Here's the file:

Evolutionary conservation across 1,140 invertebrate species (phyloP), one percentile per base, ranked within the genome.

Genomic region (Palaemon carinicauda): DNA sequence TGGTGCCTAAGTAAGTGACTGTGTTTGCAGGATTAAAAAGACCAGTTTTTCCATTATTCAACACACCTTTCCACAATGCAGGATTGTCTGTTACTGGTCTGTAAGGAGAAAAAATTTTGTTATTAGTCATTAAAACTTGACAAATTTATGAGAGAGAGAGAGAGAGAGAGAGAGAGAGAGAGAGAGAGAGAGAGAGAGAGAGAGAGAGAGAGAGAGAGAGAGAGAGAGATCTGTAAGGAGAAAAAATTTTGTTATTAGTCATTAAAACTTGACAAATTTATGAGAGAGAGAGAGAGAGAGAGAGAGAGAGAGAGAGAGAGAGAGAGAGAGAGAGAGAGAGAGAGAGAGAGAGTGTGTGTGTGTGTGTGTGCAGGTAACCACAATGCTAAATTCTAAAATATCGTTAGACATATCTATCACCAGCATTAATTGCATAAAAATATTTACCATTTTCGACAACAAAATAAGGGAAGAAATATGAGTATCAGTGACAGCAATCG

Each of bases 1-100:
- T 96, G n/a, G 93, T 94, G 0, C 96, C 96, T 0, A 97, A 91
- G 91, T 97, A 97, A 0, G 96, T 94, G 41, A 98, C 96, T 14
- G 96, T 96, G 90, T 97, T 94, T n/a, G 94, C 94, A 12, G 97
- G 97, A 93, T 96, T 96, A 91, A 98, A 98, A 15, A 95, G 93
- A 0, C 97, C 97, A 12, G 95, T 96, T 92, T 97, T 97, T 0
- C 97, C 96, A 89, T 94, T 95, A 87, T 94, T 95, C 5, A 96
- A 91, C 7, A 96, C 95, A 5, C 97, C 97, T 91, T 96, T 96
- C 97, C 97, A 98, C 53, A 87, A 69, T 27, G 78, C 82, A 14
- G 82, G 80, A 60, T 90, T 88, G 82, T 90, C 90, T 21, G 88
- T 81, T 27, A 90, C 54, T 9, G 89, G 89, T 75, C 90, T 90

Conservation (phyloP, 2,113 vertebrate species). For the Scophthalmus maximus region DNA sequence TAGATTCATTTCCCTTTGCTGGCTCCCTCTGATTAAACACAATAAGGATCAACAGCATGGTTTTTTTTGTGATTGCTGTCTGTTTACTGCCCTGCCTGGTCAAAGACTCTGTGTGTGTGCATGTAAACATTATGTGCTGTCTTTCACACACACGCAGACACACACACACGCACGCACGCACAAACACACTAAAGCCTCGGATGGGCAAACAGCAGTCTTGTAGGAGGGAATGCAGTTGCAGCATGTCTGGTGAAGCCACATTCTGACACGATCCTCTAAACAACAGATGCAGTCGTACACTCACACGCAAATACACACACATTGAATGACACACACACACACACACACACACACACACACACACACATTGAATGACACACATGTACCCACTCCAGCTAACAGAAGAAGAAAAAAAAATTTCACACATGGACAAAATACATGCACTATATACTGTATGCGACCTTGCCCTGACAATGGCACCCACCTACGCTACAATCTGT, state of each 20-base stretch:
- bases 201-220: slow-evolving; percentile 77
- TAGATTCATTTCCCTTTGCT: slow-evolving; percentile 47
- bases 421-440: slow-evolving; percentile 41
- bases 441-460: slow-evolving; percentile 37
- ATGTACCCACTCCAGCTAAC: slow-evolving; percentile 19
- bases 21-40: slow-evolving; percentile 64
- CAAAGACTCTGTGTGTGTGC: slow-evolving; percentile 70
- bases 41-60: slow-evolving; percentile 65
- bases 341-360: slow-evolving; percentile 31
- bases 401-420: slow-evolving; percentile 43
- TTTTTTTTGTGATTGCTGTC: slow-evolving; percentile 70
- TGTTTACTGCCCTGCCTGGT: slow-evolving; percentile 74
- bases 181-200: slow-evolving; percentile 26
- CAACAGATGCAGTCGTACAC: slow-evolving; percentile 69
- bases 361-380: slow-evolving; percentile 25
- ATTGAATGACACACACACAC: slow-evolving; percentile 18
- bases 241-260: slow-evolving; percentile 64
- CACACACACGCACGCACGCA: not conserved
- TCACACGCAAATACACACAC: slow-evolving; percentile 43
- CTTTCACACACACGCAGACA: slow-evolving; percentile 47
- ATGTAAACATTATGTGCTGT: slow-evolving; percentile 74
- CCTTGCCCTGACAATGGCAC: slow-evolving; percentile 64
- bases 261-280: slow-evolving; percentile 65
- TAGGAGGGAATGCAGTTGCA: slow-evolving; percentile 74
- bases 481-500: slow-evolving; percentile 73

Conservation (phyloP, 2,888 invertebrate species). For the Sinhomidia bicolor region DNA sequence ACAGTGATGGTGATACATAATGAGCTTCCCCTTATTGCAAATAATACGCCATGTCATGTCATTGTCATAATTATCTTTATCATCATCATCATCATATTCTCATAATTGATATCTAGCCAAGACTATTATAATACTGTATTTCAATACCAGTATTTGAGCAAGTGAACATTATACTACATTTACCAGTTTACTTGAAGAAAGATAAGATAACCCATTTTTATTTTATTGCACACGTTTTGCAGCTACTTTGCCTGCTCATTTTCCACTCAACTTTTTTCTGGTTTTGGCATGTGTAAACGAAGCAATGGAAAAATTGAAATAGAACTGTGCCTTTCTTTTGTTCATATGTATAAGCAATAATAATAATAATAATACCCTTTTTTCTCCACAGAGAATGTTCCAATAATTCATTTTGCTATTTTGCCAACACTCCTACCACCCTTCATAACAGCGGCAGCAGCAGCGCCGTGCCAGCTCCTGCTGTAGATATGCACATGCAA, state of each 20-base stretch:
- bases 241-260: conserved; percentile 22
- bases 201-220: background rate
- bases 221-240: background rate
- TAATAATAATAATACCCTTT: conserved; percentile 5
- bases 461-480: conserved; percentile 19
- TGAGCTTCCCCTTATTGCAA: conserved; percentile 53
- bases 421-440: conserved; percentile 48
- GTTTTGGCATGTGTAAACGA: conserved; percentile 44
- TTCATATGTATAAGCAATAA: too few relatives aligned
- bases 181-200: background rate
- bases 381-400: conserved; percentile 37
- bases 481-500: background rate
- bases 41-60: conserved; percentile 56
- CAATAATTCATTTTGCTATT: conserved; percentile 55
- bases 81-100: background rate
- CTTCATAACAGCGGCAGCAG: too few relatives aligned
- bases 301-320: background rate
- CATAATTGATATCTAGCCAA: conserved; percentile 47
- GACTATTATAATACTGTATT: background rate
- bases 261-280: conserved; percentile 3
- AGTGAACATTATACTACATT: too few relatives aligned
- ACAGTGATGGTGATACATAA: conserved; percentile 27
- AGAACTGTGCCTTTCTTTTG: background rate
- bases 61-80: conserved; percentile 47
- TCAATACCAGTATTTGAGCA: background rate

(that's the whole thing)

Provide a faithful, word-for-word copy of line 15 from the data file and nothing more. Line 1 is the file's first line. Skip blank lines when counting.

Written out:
- bases 201-220: slow-evolving; percentile 77